Onkyo TX-SR494 7.2 Channel AV Receiver Review

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Bottom Line: bulky and somewhat dated looking, but a true Spartan’s value – only the necessary features to run a full fledged 7.2 home theater system at a seemingly unbeatable bare minimum price

The Onkyo TX-SR494, released circa 2019, is an interesting product that is unabashedly targeted at a perennially important yet seemingly often forgotten type of lay consumer in the world of audio/video: the pure value maximalist. That is, a person who simply wants something that gets the job done, without unnecessary features or aesthetics, at a bare minimum price.

This niche is particularly important in the receiver category specifically, because higher channel receivers, for whatever reason(s), tend to get expensive pretty quickly, and if you’re on a budget, it’s primarily important to put as much money as you can into the actual speakers and TV to get the best performance out of your system.

Onkyo TX-SR494 AV Receiver with 4K Ultra HD | Dolby Atmos | DTS: X | Hi-Res Audio (2019 Model)
click to see zoomable image on Amazon (affiliate link)

The TX-SR494 is definitely heavy, bulky, and looks like it’s stuck in the 1990’s, but the front interface panel has all the basic buttons and functions that most people will ever need. And also some nice extras: pre-set option buttons and treble/vocal/bass EQ buttons are not things you always see on a budget receiver.

Onkyo TX-SR494 AV Receiver with 4K Ultra HD | Dolby Atmos | DTS: X | Hi-Res Audio (2019 Model)
back panel, click to see zoomable image on Amazon (affiliate link)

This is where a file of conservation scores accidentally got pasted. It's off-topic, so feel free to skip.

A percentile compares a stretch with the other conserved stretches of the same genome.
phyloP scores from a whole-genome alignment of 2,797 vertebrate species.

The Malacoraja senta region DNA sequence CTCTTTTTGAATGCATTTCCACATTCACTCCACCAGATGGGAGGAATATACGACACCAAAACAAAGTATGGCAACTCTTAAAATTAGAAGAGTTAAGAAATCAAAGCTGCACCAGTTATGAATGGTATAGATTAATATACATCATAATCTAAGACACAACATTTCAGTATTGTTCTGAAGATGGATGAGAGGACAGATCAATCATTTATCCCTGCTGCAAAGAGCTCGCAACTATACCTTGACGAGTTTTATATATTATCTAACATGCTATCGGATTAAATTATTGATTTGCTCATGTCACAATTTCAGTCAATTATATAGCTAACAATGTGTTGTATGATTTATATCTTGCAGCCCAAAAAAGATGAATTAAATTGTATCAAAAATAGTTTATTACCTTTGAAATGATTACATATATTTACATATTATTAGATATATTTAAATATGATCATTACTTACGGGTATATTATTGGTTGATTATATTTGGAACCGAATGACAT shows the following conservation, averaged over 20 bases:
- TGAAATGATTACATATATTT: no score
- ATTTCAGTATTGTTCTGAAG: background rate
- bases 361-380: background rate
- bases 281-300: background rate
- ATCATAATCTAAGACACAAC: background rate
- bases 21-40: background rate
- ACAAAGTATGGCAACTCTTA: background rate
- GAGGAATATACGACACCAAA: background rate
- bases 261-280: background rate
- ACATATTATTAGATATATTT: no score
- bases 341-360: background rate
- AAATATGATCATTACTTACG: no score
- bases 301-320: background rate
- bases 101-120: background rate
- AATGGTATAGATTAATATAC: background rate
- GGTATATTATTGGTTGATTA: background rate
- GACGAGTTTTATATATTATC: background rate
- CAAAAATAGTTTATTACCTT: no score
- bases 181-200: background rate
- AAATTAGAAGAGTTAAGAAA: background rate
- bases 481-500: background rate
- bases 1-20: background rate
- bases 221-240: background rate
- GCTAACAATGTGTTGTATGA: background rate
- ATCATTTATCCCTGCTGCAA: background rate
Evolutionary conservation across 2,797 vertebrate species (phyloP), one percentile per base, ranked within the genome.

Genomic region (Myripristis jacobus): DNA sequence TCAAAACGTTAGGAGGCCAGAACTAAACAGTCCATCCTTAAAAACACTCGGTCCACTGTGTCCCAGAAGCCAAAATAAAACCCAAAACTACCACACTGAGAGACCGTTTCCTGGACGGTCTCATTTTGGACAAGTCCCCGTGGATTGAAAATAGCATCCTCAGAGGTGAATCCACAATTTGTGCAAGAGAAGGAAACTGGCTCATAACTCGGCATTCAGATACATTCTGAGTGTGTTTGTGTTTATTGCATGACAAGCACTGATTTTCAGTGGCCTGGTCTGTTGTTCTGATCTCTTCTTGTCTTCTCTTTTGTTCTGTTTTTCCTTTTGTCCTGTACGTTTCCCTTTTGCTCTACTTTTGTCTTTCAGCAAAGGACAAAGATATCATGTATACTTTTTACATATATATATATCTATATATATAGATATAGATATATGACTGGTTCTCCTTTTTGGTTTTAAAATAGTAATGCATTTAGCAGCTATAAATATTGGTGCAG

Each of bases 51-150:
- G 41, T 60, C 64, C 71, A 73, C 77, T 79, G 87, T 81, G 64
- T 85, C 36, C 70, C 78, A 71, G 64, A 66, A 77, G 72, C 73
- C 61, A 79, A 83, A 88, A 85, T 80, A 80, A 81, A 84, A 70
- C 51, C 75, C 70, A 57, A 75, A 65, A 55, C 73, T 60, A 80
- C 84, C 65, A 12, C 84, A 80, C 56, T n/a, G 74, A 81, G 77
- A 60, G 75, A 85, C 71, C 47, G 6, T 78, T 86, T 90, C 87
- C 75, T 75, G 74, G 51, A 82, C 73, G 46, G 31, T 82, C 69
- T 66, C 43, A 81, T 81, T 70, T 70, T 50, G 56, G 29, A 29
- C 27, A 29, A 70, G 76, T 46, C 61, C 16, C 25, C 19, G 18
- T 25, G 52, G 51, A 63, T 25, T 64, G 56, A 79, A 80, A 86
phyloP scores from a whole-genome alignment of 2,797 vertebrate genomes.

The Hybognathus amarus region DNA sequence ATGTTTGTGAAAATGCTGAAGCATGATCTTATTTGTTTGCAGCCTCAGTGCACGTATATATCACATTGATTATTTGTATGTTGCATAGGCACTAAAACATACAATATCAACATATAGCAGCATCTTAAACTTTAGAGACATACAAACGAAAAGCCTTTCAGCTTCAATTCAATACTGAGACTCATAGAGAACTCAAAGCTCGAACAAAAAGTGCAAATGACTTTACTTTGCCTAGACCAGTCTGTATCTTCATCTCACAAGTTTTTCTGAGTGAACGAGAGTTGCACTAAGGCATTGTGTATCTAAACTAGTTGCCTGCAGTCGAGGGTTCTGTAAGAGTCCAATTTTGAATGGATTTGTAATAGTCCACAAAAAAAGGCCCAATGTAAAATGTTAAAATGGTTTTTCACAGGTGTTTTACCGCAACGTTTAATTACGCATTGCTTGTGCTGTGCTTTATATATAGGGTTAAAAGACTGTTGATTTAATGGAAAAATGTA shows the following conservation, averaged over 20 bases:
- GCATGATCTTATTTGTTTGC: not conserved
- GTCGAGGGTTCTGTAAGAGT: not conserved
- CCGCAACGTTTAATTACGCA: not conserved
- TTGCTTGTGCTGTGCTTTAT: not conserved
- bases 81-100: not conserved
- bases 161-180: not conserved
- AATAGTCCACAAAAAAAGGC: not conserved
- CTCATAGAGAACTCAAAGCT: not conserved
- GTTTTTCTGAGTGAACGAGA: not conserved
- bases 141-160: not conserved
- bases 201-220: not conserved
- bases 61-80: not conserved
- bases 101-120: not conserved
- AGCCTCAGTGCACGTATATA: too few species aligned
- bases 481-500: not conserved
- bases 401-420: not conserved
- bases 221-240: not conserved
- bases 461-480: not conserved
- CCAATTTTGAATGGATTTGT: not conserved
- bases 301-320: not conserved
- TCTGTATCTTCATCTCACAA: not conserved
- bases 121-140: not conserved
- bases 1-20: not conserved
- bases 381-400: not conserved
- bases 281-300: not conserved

The back/input panel is about as minimalist as a modern 7.2 channel a/v receiver can get, which for said lay consumer is often a refreshing contrast from other marketed HiFi equipment with back panels that look like a space shuttle command center.

One HDMI-out for the TV, 4 more HDMI-in for various devices, 3 RCAs, a single coaxial and optical, a single RCA pre-out if you need it, two binding posts for the main left/right speakers, and spring clips for the remaining surround speakers. A full set of 5-way binding posts for all speaker terminals is ideal, but, basic spring clips are technically just as fine connectors albeit a little more finnicky to set up.

You can always get inexpensive banana plug adapters as well:

CNCESS CESS-162 Pin Banana Plug to 4mm Female Banana Jack/Speaker Wire, 4 Pack (Screw-Type to 4mm)
(affiliate link)

The TX-SR494 will probably lack the total power and sufficient number and types of inputs for higher end systems with more specialized equipment, but, it has everything you need for a basic/starter system with any pair of popular bookshelf speakers and smaller satellite surround speakers.

If you do need more power, you have the option of hooking up a separate amplifier to the single pre-out RCA slots, and because this receiver is so inexpensive there’s a good chance that might still be significantly cheaper than opting for a different 7.2 receiver with more built-in power.

Onkyo is a longstanding respected brand that has been making receivers forever, and this impressively low priced (but admittedly not so impressively looking) is a great option for the newly initiated looking to get into the realm of 3D 7 channel Dolby Atmos sound without breaking the bank. It also has a two year warranty which is comparatively good coverage for this kind of product at it’s price-point.

Get the Onkyo TX-SR494 7.2 channel A/V receiver on Amazon (affiliate link)

See our current picks for the overall best 7.2 channel receivers for the money